Wednesday, 21 January 2015
At my grandparents' house, there was always homemade everything. Except for, as I recall, salad dressing, individual bottles of which lived in Grandma's fridge for years, perhaps because it was modern and therefore she believed it had an indefinite shelf life.
I was a Mennonite kid. I think I've written about this before, but it was a while ago. Not Old Order, and fairly liberal as far as appearances go (my parents would have definitely passed for hippies, in fact), but the religion and the patriarchy and the food were well entrenched and something about which many posts could be written.
But this post is about bread. Both my Grandma and my Grammy baked heavenly things, but my Grandma's bread was distinctive. It was usually brown bread, with an even, crackling crust (my favourite part), a light, small, and yet substantial crumb, and it smelled like nothing else does. With butter and bean-soup-with-the-ham-bone-in or with Mennonite sausages and white gravy and vareniki it was soooo delicious.
And now I am a non-gluten-eating-vegetarian-homeschooling-mostly-pagan-married-to-a-gluten-eating-mostly-vegetarian-homeschooling-muslim. And this house still needs bread. We have a four-year-old who loves bread with grape jelly (crusts off), a ten-year-old who loves bread with honey, with Nutella, with oil and balsamic, with anything, really. I also have a husband who will sometimes eat a pre-dinner of bread with something. (That's Safiya below, swiping bread right in the middle of things.)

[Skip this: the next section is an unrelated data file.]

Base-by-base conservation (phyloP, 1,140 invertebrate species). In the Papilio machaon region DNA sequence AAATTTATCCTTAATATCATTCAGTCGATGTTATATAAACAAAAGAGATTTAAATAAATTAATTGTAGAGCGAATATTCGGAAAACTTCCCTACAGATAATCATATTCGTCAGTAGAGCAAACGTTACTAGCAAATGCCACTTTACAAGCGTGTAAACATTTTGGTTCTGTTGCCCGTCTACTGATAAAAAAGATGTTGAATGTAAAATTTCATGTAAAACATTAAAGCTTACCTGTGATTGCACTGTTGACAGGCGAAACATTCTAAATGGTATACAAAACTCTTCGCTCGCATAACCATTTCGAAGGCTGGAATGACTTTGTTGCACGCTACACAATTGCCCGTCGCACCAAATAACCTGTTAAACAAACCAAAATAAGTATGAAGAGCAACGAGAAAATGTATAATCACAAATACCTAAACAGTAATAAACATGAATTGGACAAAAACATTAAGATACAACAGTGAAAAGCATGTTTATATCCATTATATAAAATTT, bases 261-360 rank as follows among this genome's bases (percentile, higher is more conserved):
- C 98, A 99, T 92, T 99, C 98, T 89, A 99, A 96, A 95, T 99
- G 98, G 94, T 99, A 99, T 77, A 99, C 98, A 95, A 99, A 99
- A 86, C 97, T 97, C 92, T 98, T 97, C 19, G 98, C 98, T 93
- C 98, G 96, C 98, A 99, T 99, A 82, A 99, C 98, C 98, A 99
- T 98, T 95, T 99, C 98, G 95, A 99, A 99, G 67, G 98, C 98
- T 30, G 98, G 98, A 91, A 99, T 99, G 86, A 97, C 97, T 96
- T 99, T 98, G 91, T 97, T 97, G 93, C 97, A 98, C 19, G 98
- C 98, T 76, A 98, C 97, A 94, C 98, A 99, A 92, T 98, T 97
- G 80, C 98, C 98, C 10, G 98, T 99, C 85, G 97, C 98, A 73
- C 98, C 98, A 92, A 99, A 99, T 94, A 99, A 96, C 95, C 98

This past Solstice we celebrated a little differently. We had a candlelight (well, for as long as the boy would tolerate candlelight - not one to be swayed by the gentle beauty of things - pragmatic, that boy) dinner of butternut squash soup and bread that Mr. S. baked with the kids.
'Cause I was a smart cookie. I married someone who could bake bread. From scratch, no recipe.
They shaped it into a sun. It looked more like a spider. There are very few ways, none really, in which you can do a spider tie-in for Solstice, so we ate our delicious spider/sun heedless of the imagery difficulties and celebrated the longest night.
And then we ran out of our usual store bought loaf. So Mr. S. just kept making bread. He switched to a Julia Child recipe which so far has been absolutely reliable and gives a jam-and-butter sandwich type of loaf instead of a country loaf. One of which is sitting in the cupboard right now out of the reach of the cats (we have weird bread-stalking cats).
It's been a fair number of weeks now, and we know how long a batch will last, and how disappointing store-bought bread can be. We have learned, I think, that it is worth it.
A lot of things can be shed or transformed in a life but not, I think, our daily bread.
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